VulnRecap 1/22/24 – Watch Chrome, Ivanti, Citrix Issues

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This week’s vulnerability news include GitHub credential access, a new Chrome fix, and hidden malware from pirated applications hosted on Chinese websites. Citrix and Ivanti are seeing more problems, too, as more vulnerabilities have cropped up in Netscaler and Endpoint Manager Mobile.

Make sure your security teams are regularly checking vendors’ software and hardware updates for any patches, and keep a particular eye on networking equipment. If you have a GitHub instance, import all necessary new keys.

January 16, 2024

Open-Source UEFI Implementation Sees 9 Vulnerabilities

Type of vulnerability: Weaknesses in the network boot process of UEFI’s network implementation.

The problem: The Unified Extensible Firmware Interface (UEFI) specification has an open-source network implementation, EDK II, with nine discovered vulnerabilities. Together, the vulnerabilities are known as PixieFAIL, and unauthenticated attackers are able to target them while the network is booting. Typically this would occur on the local network, but it could also happen from a remote location, according to researchers at Quarkslab.

Such an attack could lead to remote code execution, denial-of-service attacks, and session hijacking. Quarkslab provides details about the Preboot Execution Environment (PXE) affected by PixieFAIL. Because PixieFAIL is often used on data-center-level servers, it’s largely a concern for cloud environments and data center infrastructures.

The fix: PixieFAIL doesn’t have many established mitigation practices published by researchers yet. Disabling PXE is one option, though if your network environment already has it enabled, consider any potential consequences of disabling it first.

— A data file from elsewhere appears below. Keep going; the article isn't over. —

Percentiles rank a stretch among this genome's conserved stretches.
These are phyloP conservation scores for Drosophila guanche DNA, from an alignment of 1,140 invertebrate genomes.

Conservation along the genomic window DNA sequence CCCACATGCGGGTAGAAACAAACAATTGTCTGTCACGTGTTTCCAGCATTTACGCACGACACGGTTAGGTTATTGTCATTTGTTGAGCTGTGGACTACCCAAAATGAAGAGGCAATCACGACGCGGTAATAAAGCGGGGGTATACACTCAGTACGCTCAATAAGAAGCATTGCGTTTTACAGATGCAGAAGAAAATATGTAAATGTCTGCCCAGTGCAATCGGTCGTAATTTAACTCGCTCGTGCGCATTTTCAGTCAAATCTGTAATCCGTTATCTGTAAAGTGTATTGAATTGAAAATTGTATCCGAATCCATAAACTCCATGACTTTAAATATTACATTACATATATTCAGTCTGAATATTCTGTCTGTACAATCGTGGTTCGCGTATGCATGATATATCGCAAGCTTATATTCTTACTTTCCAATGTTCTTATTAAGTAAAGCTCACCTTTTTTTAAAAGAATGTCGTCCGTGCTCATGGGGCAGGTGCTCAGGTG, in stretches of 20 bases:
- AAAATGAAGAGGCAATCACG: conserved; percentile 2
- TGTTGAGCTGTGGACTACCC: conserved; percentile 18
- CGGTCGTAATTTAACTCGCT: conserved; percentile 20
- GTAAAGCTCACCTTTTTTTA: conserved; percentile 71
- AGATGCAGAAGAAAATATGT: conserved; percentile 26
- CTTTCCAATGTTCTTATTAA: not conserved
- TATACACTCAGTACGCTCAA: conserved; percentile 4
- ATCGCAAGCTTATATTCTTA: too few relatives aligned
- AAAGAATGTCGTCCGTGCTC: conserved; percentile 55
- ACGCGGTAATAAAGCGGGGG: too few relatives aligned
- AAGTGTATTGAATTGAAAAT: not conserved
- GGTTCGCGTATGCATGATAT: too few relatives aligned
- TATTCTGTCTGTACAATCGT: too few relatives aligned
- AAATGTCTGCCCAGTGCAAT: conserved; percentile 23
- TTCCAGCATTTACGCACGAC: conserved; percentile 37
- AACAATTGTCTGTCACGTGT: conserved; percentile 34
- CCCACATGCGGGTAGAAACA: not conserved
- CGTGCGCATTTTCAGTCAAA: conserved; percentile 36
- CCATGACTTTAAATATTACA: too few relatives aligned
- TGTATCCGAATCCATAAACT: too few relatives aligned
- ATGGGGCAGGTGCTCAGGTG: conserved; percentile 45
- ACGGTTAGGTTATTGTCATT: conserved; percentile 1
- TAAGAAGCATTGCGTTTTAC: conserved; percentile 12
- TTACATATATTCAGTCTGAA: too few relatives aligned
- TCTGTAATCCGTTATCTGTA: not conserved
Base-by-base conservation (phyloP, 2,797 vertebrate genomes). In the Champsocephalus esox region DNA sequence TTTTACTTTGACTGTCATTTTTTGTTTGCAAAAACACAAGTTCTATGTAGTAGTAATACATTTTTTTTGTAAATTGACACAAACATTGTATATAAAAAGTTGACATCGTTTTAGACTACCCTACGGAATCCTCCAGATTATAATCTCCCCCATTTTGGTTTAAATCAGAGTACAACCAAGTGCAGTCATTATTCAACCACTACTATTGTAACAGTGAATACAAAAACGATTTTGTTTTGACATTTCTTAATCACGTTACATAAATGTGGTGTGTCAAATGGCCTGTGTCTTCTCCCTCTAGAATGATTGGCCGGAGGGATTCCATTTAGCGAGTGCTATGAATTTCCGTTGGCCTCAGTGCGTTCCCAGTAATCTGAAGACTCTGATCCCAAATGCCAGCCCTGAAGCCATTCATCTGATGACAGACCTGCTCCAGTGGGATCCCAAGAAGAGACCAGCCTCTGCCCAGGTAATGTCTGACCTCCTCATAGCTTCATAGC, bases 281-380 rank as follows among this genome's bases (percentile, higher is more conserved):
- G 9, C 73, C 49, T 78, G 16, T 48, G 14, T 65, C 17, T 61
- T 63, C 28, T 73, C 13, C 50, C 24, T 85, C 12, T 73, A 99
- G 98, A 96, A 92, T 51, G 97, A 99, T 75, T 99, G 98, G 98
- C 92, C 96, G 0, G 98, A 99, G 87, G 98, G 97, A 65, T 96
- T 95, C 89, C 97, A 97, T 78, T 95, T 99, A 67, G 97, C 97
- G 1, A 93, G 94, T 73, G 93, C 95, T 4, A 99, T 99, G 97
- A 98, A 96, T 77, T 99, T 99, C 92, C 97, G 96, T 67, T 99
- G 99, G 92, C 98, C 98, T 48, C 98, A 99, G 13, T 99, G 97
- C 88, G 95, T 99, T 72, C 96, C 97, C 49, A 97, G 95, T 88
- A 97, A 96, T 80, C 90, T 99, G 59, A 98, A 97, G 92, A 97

GitHub Rotates Credentials to Solve Credential Access Issue

Type of vulnerability: Credential access vulnerability.

The problem: Last week, GitHub released a notice regarding a recent vulnerability discovered by a bug bounty program. The vulnerability had been discovered and fixed on December 26. If exploited, this vulnerability could have resulted in credential access in a production container. GitHub said that it didn’t see any evidence that the vulnerability had been found or exploited.

Affected keys included some encryption keys and the GitHub commit signing key. The vulnerability also exists on GitHub Enterprise Server, but it can only be exploited by an authenticated user with an organization owner role. The authenticated user must also be logged into an account on an instance of GHES.

GitHub has already rotated the credentials for these issues.

The fix: Users need to download the new public commit signing key from GitHub. To encrypt GitHub Actions, GitHub Codespaces, and Dependabot secrets, take the new public keys from the API. Users who hardcoded the old public keys will now receive an error message when they try to send a secret to GitHub.

More Citrix NetScaler Problems Emerge

Type of attack: Remote code execution and denial-of-service.

The problem: Citrix has announced two vulnerabilities on its Netscaler ADC and NetScaler Gateway appliances, which they’ve seen exploited in the wild. We’ve mentioned vulnerabilities in these two products before, in October, but the new CVEs are different. CVE-2023-6548 is a remote code execution vulnerability for an authenticated user, and CVE-2023-6549 is a denial-of-service vulnerability.